The Left - The Rainbow 2.84 27,067 0
The Right-Tricolour Flame 1.38 13,139 0
The Other Sicily 0.88 8,391 0
Critical Left 0.61 5,855 0
Italian Civic Consumers 0.38 3,663 0
Total 100.00 953,144 6

Overall result

Popular vote and parliamentary seats in the Senate.

Popular vote (S)
Popular vote for coalition (S)
Parliamentary seats for coalition (S)

See also


  1. "Italy's President Dissolves Parliament, Forces Vote". 6 February 2008. Retrieved 8 February 2008.
  2. "Italy to hold snap April election". BBC News. 6 February 2008. Retrieved 6 February 2008.
  3. "Berlusconi plans Naples clean-up". BBC News. 15 April 2008.
  4. "Berlusconi declares election win". BBC News. 14 April 2008.
  5. "Prodi loses crucial Senate vote". BBC. 2008-01-24. Archived from the original on 27 January 2008. Retrieved 2008-01-24.
  6. "Italian court okays referendum on election law" Reuters, January 16th 2008
  7. "Legge elettorale, Mastella minaccia la crisi" Corriere della Sera, April 10, 2007
  8. "Mastella: Se c'è referendum si rischia la crisi di governo" La Stampa, April 10, 2007
  9. "Prodi Likely to Quit, Prompt Vote or Election Reform"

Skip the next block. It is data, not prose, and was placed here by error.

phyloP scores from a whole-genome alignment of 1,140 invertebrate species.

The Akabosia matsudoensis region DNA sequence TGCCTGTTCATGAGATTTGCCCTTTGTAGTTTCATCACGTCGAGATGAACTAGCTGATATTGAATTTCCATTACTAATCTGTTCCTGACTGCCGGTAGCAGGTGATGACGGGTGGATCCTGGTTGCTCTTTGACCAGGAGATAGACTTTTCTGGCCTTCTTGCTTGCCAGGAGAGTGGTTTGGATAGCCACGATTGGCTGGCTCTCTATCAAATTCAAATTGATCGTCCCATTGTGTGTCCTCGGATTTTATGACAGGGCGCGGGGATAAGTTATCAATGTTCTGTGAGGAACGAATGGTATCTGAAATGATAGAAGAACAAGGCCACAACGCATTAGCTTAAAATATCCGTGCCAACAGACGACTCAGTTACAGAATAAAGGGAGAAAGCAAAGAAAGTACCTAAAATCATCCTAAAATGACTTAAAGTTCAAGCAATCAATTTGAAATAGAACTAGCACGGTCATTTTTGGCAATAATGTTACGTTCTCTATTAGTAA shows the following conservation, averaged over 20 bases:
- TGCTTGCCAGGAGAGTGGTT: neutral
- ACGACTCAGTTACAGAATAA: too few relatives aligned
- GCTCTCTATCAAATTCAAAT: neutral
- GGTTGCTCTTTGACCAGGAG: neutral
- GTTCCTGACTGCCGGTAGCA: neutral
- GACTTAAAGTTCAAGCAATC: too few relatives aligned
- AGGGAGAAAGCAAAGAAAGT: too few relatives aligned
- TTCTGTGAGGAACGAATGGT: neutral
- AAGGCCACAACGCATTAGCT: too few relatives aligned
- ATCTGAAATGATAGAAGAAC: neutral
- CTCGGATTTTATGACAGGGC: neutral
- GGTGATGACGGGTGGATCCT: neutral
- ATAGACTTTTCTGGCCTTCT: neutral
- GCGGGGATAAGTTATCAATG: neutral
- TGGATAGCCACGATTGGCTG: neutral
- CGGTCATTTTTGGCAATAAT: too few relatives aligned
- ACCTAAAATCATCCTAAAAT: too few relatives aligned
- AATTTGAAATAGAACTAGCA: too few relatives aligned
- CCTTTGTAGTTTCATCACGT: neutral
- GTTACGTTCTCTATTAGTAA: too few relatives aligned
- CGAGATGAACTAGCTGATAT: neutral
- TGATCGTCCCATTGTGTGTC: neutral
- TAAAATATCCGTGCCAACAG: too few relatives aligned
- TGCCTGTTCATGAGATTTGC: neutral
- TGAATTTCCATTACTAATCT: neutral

10. 1 2 Ian Fisher (2008-01-24). "Italy Backs Its Coalition but Only Just for Now". New York Times. Retrieved 2008-01-24.
  11. 1 2 "Prodi sconfitto in Senato: cade il governo, Il premier al Quirinale per le dimissioni" (in Italian). Corriere della Sera. 2008-01-24. Archived from the original on 25 January 2008. Retrieved 2008-01-24.
  12. "Cusumano si dissocia: voto sì. È bagarre" (in Italian). Corriere della Sera. 2008-01-24. Archived from the original on 27 January 2008. Retrieved 2008-01-24.
  13. "Crisi, Napolitano incarica Marini" (in Italian). Corriere della Sera. 2008-01-30. Archived from the original on 31 January 2008. Retrieved 2008-01-30.
  14. > News > World - Italy Senate speaker fails to form govt, vote looms
  15. Italy's Marini says no majority for electoral reform govt, resigns mandate | Latest News | News | Hemscott
  16. ""A Marini diremo: "subito al voto""" (in Italian). Corriere della Sera. 2008-01-30. Archived from the original on 3 February 2008. Retrieved 2008-01-30.
  17. "DOMANI LO SCIOGLIMENTO DELLE CAMERE" (in Italian). Ansa. 2008-02-05. Archived from the original on 2008-02-04. Retrieved 2008-02-05.
  18. Elisabeth Rosenthal (7 February 2008). "With Flawed System Unchanged, Italy Sets Elections for April". The New York Times. Retrieved 8 February 2008.
  19. 1 2 3 "Italy faces second day of voting". CNN. 14 April 2008. Archived from the original on 15 April 2008. Retrieved 14 April 2008.
  20. "Berlusconi: "Simbolo unico per Fi e An"". Corriere della Sera (in Italian). 8 February 2008. Retrieved 8 February 2008.
  21. "Pd: accordo Di Pietro, Veltroni" (in Italian). 13 February 2008. Retrieved 21 February 2008.
  22. "I Radicali dicono sì al Pd: 9 seggi e Bonino ministro". L'Unità (in Italian). 21 February 2008. Retrieved 21 February 2008.

External links